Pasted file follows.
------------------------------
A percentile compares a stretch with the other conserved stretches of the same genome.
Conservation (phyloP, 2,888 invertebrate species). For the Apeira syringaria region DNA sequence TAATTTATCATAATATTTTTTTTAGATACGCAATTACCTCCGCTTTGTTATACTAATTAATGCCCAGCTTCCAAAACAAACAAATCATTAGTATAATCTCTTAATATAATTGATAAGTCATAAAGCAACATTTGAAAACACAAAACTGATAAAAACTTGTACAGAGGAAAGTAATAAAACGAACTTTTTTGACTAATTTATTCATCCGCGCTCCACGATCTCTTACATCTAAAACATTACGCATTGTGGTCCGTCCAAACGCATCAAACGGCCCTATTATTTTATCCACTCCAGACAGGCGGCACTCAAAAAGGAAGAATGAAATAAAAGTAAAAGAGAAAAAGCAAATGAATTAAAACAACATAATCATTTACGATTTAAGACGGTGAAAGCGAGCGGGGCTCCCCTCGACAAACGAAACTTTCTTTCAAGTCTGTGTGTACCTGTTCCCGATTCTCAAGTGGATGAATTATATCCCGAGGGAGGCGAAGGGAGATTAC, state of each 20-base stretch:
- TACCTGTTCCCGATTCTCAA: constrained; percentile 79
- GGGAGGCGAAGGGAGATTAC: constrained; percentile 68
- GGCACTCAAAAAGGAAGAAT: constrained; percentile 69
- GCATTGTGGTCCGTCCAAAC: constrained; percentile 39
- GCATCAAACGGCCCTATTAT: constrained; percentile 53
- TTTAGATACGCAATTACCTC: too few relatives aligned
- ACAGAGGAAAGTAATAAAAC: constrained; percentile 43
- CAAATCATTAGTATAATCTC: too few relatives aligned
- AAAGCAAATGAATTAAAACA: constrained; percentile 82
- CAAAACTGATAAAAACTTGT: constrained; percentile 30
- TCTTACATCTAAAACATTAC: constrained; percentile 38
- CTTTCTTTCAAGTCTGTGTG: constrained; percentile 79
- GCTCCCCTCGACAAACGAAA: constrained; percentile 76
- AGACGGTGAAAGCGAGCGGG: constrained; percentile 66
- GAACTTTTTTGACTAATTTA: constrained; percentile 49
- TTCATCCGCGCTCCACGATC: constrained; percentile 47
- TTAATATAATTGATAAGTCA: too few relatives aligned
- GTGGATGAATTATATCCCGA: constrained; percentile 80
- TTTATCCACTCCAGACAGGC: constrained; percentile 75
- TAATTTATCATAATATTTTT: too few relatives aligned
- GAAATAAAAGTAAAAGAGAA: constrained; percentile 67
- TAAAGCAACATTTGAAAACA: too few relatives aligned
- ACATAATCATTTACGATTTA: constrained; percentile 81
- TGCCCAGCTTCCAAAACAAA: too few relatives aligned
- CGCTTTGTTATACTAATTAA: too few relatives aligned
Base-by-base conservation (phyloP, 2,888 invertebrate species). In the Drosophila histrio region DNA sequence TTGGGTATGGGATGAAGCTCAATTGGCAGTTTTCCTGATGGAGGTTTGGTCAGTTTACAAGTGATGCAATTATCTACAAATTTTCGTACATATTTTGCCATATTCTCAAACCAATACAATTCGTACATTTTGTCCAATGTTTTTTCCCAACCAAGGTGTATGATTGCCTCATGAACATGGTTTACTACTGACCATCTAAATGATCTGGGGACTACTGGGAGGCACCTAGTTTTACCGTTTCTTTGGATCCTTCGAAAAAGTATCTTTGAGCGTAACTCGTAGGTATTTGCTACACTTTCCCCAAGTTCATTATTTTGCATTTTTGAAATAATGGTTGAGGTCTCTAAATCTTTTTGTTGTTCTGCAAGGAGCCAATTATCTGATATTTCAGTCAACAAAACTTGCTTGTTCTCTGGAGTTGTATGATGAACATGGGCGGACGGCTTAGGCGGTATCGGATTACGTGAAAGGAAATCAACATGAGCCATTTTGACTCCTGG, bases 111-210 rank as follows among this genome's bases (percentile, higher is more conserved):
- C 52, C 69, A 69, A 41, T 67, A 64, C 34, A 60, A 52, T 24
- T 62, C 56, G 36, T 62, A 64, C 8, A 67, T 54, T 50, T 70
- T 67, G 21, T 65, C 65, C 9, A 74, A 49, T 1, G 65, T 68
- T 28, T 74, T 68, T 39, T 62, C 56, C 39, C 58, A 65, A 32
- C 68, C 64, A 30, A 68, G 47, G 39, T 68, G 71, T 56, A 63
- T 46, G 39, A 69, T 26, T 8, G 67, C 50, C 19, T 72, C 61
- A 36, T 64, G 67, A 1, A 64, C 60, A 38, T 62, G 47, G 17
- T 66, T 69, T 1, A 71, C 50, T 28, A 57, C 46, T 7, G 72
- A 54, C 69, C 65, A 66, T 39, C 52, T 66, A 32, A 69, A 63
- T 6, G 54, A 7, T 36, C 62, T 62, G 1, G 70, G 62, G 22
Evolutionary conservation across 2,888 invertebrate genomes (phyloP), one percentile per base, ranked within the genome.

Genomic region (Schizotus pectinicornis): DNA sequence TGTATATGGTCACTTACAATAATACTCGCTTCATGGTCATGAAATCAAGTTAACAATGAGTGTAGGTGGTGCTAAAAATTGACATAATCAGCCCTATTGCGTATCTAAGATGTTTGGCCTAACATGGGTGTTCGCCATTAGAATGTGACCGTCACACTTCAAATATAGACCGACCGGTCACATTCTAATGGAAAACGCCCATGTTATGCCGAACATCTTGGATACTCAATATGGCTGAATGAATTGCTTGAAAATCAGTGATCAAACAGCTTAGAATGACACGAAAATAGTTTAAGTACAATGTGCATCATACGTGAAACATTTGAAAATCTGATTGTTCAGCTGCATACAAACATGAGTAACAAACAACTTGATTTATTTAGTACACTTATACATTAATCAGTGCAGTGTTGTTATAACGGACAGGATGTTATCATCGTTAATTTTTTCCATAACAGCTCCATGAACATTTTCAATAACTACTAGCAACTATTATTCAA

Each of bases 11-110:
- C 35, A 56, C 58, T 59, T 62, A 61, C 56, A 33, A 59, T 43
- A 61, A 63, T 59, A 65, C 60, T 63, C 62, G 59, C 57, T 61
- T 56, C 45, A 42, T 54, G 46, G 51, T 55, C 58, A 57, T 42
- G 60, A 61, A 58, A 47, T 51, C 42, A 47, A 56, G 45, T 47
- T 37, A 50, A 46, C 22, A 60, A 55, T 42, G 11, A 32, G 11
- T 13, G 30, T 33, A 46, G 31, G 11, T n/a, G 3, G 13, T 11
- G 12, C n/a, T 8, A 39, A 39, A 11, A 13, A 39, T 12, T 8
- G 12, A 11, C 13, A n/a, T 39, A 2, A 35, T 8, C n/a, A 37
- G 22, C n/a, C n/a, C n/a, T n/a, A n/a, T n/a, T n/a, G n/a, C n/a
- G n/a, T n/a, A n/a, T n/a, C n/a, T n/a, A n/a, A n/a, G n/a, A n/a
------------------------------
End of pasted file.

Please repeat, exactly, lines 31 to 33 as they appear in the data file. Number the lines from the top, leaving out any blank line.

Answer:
- T 67, G 21, T 65, C 65, C 9, A 74, A 49, T 1, G 65, T 68
- T 28, T 74, T 68, T 39, T 62, C 56, C 39, C 58, A 65, A 32
- C 68, C 64, A 30, A 68, G 47, G 39, T 68, G 71, T 56, A 63